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Know your Devil

By Natalie Smyth

Like so much with the law, the devil is usually in the detail, and what might seem a good idea at the time may have consequences from left field.  It is no different with conveyancing contracts for the sale of residential property in Brisbane.

Take the example of Tara.  Tara made her living as a medium sized property developer in Brisbane.  She purchased land and developed one or two apartment blocks per year with an average of 10 to 15 units each. When the market was good, Tara had no trouble selling her apartments. She was very proud of her finishes and the quality of her fittings. “They sell themselves really”, she told me.

But recently things have been different. There has been a glut of good product on the market and prices were falling.

Tara was sick and tired of Buyers putting down a small deposit and walking away when they found an apartment which was cheaper. It was unfair she thought, after all the planning and work she put in for Buyers, to be able to walk away like that with very little consequence.  She decided to do something about it.

Tara told her agent that she would now require Buyers to put down a deposit of thirty percent and the contract of sale must now specify that the deposit was non-refundable.  Her agent told her she may lose some prospects but Tara said she didn’t care, “If they are not prepared to do that, they are not serious anyway”,  she replied.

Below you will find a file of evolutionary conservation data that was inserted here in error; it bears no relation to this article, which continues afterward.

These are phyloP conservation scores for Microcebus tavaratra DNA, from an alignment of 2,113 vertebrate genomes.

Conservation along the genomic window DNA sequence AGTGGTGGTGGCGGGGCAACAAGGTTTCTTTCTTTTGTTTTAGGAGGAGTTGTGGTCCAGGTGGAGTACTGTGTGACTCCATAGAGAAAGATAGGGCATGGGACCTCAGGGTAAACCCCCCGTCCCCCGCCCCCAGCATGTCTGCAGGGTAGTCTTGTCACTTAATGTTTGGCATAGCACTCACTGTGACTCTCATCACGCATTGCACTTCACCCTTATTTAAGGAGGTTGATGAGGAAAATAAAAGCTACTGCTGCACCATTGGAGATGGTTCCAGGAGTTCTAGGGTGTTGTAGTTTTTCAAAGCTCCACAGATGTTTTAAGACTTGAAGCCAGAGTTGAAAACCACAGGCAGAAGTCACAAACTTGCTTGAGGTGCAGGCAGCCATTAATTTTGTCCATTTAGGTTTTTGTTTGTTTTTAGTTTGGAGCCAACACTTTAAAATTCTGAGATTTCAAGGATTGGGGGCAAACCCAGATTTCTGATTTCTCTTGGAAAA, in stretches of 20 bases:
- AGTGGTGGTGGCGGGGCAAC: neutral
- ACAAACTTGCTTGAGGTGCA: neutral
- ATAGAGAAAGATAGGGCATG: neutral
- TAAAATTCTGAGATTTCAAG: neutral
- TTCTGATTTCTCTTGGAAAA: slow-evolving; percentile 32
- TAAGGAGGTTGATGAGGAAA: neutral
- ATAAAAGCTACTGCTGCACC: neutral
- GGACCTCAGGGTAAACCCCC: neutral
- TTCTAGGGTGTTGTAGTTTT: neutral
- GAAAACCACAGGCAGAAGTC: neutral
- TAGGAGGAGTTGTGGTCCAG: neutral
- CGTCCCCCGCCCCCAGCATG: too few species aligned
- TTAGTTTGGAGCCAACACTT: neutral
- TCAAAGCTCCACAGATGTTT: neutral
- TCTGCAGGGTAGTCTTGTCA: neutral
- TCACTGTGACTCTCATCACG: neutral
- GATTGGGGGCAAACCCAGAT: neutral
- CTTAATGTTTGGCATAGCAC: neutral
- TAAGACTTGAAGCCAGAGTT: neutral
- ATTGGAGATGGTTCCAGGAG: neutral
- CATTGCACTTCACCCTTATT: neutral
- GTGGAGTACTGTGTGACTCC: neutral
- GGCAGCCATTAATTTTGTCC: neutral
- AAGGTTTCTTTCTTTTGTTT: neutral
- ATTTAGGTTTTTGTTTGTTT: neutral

For a while everything worked well. She was attracting Buyers who were fair dinkum. But then one Buyer, having paid the 30 percent deposit refused to pay the balance. Tara was very patient and gave the Buyer every opportunity to come up with the balance of the purchase price but the Buyer just refused to pay.

“Oh well, so be it, the deposit is non-refundable, I will just take that and find another Buyer….the deposit will compensate me for the extra interest I have had to pay, while the Buyer has been dithering around”, she thought.

However, when Tara came to sign the transfer documents for the new Buyer she found that the previous Buyer had placed a caveat on the property preventing the sale.  If that was not bad enough, the previous Buyer had now engaged a solicitor who had written to her bank demanding that the mortgage be removed from the property and the Bank was listening, they wanted Tara to pay back the mortgage. Tara needed to mortgage her apartment blocks to finance the construction, she simply didn’t have the funds to pay for everything upfront.

The previous Buyers solicitor claimed that the contract of sale, even though it was in the standard REIQ form, was an Instalment Contract and the deposit wasn’t really a deposit at all but part payment of the purchase price which gave the previous buyer an interest in the apartment. A ‘non-refundable’ deposit can make a contract an Instalment Contract with unintended consequences.

What is an Instalment Contract?

In most land contracts in Queensland, the Buyer will pay a deposit that is held by the ‘stakeholder’ (usually the agent or Seller’s lawyer) until settlement. On settlement, the Buyer will then pay the balance of the purchase price, in exchange for the Seller providing them with clear legal title to the property.